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Be warned! Using these three 'camouflage recruiting techniques' will open your company up to a fine of R2.7 million or 10% of your turnover

by , 23 December 2014
The Employment Equity Act (EEA) makes it clear that you can't unfairly discriminate, directly or indirectly against employees when recruiting.

But what does the act mean by 'directly' and 'indirectly'?

Direct discrimination is when you treat people differently and less favourably because of who they are. And indirect discrimination is when you apply factors which, although seem to be fair and reasonable, unfairly exclude certain groups of applicants.

While the EEA makes it clear that discrimination is a no-no, some crafty employers come up with ways of disguising their discriminatory practices. They include harmless looking methods and criteria in their recruitment and selection policies, procedures and practices.

Read on to find out three examples of these 'camouflage recruiting techniques' ( which is indirect discrimination) so you can avoid them at all costs because they could open your company up to a R2.7 million fine or 10% of your turnover.

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Never use these three 'camouflage recruiting techniques'

Camouflage techniques include, for example:
#1: An employer who wants only white artisans. He might offer black employees only weekly paid jobs and reserve pension benefits for monthly paid employees.
Doing this would allow the employer to deter many black applicants (who need pension fund cover) from pursuing this job. In such a case, the real discrimination is racial but it has been disguised by the more innocent looking criteria of monthly versus weekly paid employees.
There's even a case about this (Leonard Dingler Employee Representative Council vs Leonard Dingler (Pty) Ltd)).
In this case, the Labour Court found that the restriction of membership of a pension fund to monthly paid employees amounted to indirect discrimination against black employees who were paid weekly.
#2: An employer who is prejudiced against Jews. He may, for example, create a job requirement that work on Saturdays is compulsory.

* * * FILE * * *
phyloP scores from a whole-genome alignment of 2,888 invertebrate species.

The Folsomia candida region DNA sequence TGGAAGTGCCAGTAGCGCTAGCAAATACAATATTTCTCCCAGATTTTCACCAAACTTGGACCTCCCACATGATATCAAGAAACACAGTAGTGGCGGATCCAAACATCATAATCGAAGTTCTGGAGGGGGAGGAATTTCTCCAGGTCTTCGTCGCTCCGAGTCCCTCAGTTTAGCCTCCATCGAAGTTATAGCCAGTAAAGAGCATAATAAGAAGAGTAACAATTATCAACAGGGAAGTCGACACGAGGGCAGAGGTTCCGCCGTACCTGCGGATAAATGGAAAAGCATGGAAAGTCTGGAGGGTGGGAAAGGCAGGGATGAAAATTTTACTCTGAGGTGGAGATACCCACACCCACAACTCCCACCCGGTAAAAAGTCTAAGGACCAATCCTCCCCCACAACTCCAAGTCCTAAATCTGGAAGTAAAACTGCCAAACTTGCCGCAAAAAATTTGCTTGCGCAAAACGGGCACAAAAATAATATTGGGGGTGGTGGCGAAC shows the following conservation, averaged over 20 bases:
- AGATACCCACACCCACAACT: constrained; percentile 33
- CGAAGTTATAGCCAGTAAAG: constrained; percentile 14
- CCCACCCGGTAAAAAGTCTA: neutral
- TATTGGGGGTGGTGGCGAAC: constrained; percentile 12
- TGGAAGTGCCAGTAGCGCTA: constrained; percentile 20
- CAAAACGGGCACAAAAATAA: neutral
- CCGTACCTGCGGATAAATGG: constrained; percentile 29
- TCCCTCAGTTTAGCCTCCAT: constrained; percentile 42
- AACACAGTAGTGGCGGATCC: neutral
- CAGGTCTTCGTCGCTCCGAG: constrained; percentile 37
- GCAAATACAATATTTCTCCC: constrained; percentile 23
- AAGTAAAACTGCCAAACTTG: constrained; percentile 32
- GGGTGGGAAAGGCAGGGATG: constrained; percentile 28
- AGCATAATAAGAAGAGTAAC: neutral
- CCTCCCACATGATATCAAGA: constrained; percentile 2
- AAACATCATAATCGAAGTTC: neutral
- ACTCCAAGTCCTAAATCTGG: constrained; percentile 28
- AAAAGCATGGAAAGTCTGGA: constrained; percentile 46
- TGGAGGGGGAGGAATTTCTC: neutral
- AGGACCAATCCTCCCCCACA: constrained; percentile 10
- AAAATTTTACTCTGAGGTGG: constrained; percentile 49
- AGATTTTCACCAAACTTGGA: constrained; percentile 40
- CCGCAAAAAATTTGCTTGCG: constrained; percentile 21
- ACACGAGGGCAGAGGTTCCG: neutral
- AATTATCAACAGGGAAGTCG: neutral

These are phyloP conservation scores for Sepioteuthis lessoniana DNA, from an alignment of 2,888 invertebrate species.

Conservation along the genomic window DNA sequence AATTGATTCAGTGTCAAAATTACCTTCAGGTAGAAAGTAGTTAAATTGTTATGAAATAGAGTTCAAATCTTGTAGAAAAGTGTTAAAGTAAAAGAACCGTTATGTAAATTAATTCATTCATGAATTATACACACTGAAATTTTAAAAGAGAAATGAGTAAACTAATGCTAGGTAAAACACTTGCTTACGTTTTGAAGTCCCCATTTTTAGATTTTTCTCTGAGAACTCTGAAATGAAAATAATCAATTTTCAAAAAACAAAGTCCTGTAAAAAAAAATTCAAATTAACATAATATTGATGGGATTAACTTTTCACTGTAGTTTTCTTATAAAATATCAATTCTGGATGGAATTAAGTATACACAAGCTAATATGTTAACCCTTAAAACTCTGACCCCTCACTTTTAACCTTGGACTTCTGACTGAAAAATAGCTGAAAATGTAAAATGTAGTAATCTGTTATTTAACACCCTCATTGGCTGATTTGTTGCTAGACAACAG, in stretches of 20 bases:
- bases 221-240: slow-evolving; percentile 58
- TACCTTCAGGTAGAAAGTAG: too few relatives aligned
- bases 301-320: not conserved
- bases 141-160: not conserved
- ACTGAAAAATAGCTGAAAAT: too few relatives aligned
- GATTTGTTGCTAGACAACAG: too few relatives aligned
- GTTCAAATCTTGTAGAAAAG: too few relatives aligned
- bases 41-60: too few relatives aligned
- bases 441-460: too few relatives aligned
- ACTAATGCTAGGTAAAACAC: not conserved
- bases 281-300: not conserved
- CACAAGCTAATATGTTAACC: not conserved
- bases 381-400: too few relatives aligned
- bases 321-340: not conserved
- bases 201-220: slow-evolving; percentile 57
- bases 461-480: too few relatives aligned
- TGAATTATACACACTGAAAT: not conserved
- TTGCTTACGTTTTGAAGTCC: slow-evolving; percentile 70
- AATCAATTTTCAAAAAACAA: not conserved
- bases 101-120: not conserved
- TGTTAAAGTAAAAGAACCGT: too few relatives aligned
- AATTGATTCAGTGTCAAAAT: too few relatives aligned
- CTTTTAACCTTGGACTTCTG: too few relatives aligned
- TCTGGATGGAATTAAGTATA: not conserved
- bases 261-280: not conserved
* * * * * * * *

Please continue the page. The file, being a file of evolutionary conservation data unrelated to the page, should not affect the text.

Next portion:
This means, Jewish applicants who can't work on Saturdays won't be able to apply. While Saturday work is the disguise, the real reason for this requirement is religious discrimination.
#3: Requiring employees to wear a uniform that reveals arms and legs. This could make it impossible for a lot of Muslim women to apply for the job.
If you can't prove that wearing such a uniform is a real and inherent requirement of the job, it could be viewed as a 'veiled' discriminatory practice.

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Whether you practice indirect discrimination intentionally or unintentionally, you're opening your company up to strong legal action

You see, an applicant doesn't have to prove beyond reasonable doubt that you discriminated against him. He only needs to show the possible link between your practice or policy and discrimination on one or more grounds. And this won't be hard for him to do.
It will then be up to you to justify your actions. If you can't, the court could force you to appoint the applicant.
And being stuck with an employee who's been appointed by a court order is hard. You may find it difficult to control, discipline or dismiss him because your actions could be seen as you retaliating against the original court action.
The best thing you can do is to never use these three 'camouflage recruiting techniques'. It's not worth the legal action.
Humanrightscommission.vic.gov.au sums it up nicely when it says, 'as an employer, it's your legal obligation to avoid discrimination when you recruit workers. Each step of the recruitment process should be non-discriminatory. This includes, advertising the position, conducting interviews and pre-employment tests and selecting the preferred candidate.'
'The application process should be open and accessible and not present barriers that could discourage people from applying,' adds the site.

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Be warned! Using these three 'camouflage recruiting techniques' will open your company up to a fine of R2.7 million or 10% of your turnover
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